Town of Pleasant Prairie

From "The History of Racine and Kenosha Counties" (Chicago: 1879), p. 557:
Pleasant Prairie
A pleasant country town on the Kenosha & Rockford Road, where the same is intersected by the line of the Milwaukee & St. Paul, has a population stated at 150, and is a desirable locality in which to reside and engage in the various pursuits of life. The township contains good facilities for education, a Methodist Church at Torrey's Corner, and a Grange of the Patrons of Husbandry.


From "The City of Kenosha and Kenosha County Wisconsin" by Frank H. Lyman, 1916, p. 320:
Pleasant Prairie
The first farm in Pleasant Prairie was located in the spring of 1835 by Woodbridge. During the summer of the same year Mr. Pierce, R. B. Barnes, J. F. Cady, O. R. Stevens, J. Miller and Abner Barlow located in the town and commenced farming operations. The first sermon preached in the town and the first in the county also was preached by Abner Barlow. The first religious body in the town was a Congregational Church organized in the spring of 1837. In December of the same year a school was opened by Alfred Walker, teacher. In the fall of 1835 a small store was opened in the east part of the town near the lake shore by Bouton and Robinson. These men owned a schooner which they ran to Chicago mainly and returned with provisions which were sold to the early settlers. At that time the inhabitants were dependent for family supplies brought from abroad, as nothing was produced at home.

Soon after this first store was opened to the public Elisha Sill established another, which continued but a short time. The first tavern kept in the town was on the farm later kept by Jonathan Eastman. Daniel Stevens opened a tavern in the spring of 1836; first in a log building and afterwards in a frame building of considerable size which was kept for tavern purposes for a number of years.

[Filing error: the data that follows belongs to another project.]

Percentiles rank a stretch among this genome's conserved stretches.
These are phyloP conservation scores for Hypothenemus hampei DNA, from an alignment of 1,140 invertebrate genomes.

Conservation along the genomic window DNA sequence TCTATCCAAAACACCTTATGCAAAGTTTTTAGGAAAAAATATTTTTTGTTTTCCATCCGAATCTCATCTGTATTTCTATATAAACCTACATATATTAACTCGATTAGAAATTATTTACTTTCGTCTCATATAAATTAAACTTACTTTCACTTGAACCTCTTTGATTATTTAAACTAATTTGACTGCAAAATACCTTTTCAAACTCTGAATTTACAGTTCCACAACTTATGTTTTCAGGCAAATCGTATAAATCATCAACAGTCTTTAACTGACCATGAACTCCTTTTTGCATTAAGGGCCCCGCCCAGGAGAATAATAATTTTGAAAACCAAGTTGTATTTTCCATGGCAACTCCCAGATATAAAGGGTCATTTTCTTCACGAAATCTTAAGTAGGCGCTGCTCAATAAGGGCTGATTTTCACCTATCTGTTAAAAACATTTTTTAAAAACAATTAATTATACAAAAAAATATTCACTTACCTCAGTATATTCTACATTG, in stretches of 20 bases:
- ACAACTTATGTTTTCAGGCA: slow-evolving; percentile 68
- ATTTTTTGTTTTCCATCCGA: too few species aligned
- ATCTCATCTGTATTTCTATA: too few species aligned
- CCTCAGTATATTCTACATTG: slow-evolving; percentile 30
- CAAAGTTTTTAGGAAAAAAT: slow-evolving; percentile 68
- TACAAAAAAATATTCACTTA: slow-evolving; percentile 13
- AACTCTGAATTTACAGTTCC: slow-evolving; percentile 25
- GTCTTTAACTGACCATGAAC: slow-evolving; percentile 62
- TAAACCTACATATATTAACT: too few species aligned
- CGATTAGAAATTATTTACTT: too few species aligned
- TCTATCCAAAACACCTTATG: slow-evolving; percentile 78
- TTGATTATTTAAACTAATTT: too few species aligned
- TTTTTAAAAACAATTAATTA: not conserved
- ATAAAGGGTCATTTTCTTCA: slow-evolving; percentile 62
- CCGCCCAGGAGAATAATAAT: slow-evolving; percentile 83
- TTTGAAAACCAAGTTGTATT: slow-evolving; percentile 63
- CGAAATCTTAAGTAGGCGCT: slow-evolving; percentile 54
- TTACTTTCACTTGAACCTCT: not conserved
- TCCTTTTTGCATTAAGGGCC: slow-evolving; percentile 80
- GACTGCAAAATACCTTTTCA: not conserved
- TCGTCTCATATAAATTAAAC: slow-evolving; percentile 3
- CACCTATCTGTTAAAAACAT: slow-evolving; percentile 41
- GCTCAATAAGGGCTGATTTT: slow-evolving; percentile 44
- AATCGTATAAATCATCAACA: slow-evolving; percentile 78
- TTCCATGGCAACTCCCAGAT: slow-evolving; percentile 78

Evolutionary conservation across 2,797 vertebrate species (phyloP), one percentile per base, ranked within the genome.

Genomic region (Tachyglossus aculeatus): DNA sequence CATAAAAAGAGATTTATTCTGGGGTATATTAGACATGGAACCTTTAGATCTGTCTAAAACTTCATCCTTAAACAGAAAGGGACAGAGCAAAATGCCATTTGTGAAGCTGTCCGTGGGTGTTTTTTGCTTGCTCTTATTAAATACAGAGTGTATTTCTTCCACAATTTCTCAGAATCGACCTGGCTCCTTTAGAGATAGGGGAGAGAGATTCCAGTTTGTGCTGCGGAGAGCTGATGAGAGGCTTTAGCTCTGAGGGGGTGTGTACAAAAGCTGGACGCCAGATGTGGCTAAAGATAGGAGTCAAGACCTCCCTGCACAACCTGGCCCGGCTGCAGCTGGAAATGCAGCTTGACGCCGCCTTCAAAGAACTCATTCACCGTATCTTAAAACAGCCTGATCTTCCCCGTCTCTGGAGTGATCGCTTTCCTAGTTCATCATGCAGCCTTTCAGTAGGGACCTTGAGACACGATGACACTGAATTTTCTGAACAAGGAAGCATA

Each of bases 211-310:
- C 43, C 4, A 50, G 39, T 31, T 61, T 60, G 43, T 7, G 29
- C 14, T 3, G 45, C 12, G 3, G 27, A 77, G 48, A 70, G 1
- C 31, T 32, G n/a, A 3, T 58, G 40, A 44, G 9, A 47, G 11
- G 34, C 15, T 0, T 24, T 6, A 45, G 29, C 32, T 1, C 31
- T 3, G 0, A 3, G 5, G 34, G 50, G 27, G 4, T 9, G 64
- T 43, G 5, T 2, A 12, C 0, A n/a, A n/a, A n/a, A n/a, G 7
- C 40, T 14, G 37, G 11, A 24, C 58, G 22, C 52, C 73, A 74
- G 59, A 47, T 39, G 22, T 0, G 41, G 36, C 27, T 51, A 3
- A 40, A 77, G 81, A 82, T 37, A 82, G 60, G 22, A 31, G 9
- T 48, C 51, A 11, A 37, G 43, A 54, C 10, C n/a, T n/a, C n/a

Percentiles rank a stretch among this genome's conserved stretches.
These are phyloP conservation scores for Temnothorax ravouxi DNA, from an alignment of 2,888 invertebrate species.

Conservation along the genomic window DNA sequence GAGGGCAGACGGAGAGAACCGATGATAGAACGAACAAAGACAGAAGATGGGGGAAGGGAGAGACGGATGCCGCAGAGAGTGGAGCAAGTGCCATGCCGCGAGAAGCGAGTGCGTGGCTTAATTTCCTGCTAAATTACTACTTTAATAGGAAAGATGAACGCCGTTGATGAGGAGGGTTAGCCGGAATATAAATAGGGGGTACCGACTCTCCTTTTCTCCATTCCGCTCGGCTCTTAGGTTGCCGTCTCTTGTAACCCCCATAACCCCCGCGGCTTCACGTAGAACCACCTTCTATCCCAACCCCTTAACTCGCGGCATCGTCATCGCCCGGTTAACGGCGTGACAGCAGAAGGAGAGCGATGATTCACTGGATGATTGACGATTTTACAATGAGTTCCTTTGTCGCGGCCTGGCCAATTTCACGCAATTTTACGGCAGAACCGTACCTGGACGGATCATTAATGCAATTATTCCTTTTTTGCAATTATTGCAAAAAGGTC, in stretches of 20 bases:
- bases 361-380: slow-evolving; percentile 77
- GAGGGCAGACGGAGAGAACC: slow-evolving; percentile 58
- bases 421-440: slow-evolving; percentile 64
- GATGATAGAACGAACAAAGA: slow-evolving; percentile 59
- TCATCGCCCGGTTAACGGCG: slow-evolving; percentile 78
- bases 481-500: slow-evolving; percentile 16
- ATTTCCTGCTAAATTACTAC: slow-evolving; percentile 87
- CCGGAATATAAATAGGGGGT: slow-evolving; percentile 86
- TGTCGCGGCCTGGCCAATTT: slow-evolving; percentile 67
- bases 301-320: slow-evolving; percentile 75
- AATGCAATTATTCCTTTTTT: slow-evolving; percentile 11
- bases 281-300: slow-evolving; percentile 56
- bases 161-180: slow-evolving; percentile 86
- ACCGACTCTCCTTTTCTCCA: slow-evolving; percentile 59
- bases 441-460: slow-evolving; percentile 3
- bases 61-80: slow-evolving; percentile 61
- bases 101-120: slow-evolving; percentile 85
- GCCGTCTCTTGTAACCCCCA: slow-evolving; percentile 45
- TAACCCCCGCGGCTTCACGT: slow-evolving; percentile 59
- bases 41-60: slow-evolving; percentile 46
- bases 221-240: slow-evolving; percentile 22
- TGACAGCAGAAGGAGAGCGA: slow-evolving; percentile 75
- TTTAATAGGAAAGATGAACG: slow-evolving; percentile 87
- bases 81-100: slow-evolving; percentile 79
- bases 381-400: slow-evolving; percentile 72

Fitch A. Higgins, Joshua Whitely, S. S. Derbyshire, L. C. Holt, A. G. French, Thomas Howland, Levi Hanks, Chauncey Hannahs, James Dowse, Ira Larabee and Parsons Taylor were all early settlers, some of them nearly as early as those before mentioned. John Dexter was the first town supervisor; John F. Cady, the first justice of the peace; and S. S. Derbyshire one of the first school commissioners in the county. A temperance society was organized as early as the summer of 1837, of which society Rev. Abner Barlow was president and S. S. Derbyshire secretary. Abner Barlow was a soldier in the War of the American Revolution and his mortal remains now lie in Green Ridge Cemetery, Kenosha.

The first post office in the county was established in the Town of Pleasant Prairie, in September, 1836. Kenosha, then called Southport, was supplied with a side mail from the Pleasant Prairie office until April, 1837.

The first Sabbath school was organized at the house of S. S. Derbyshire and the superintendent was F. A. Higgins.




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